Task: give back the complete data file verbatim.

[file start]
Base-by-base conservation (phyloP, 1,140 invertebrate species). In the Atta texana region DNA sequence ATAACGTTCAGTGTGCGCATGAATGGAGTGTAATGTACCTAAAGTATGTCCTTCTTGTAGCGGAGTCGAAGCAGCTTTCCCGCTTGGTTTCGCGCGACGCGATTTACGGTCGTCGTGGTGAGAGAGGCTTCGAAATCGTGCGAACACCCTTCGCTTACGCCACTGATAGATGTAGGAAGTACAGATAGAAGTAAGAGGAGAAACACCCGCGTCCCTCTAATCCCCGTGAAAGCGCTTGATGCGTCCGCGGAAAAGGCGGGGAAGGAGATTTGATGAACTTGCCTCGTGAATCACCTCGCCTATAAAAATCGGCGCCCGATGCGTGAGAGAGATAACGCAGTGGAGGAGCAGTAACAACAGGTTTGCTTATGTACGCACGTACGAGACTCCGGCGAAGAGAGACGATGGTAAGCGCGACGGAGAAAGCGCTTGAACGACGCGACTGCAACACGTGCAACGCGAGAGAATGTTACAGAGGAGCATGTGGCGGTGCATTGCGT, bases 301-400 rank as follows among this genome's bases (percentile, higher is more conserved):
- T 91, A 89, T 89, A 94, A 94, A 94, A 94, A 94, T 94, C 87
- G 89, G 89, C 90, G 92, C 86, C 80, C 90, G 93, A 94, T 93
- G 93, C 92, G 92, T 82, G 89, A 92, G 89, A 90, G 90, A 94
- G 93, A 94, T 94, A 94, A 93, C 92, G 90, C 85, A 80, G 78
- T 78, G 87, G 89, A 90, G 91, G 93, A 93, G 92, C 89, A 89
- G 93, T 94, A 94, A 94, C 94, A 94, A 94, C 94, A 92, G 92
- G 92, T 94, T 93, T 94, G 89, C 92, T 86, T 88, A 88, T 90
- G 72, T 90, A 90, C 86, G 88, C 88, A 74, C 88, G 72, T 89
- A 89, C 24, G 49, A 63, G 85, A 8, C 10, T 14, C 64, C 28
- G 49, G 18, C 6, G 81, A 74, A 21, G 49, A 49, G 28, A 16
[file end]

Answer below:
Base-by-base conservation (phyloP, 1,140 invertebrate species). In the Atta texana region DNA sequence ATAACGTTCAGTGTGCGCATGAATGGAGTGTAATGTACCTAAAGTATGTCCTTCTTGTAGCGGAGTCGAAGCAGCTTTCCCGCTTGGTTTCGCGCGACGCGATTTACGGTCGTCGTGGTGAGAGAGGCTTCGAAATCGTGCGAACACCCTTCGCTTACGCCACTGATAGATGTAGGAAGTACAGATAGAAGTAAGAGGAGAAACACCCGCGTCCCTCTAATCCCCGTGAAAGCGCTTGATGCGTCCGCGGAAAAGGCGGGGAAGGAGATTTGATGAACTTGCCTCGTGAATCACCTCGCCTATAAAAATCGGCGCCCGATGCGTGAGAGAGATAACGCAGTGGAGGAGCAGTAACAACAGGTTTGCTTATGTACGCACGTACGAGACTCCGGCGAAGAGAGACGATGGTAAGCGCGACGGAGAAAGCGCTTGAACGACGCGACTGCAACACGTGCAACGCGAGAGAATGTTACAGAGGAGCATGTGGCGGTGCATTGCGT, bases 301-400 rank as follows among this genome's bases (percentile, higher is more conserved):
- T 91, A 89, T 89, A 94, A 94, A 94, A 94, A 94, T 94, C 87
- G 89, G 89, C 90, G 92, C 86, C 80, C 90, G 93, A 94, T 93
- G 93, C 92, G 92, T 82, G 89, A 92, G 89, A 90, G 90, A 94
- G 93, A 94, T 94, A 94, A 93, C 92, G 90, C 85, A 80, G 78
- T 78, G 87, G 89, A 90, G 91, G 93, A 93, G 92, C 89, A 89
- G 93, T 94, A 94, A 94, C 94, A 94, A 94, C 94, A 92, G 92
- G 92, T 94, T 93, T 94, G 89, C 92, T 86, T 88, A 88, T 90
- G 72, T 90, A 90, C 86, G 88, C 88, A 74, C 88, G 72, T 89
- A 89, C 24, G 49, A 63, G 85, A 8, C 10, T 14, C 64, C 28
- G 49, G 18, C 6, G 81, A 74, A 21, G 49, A 49, G 28, A 16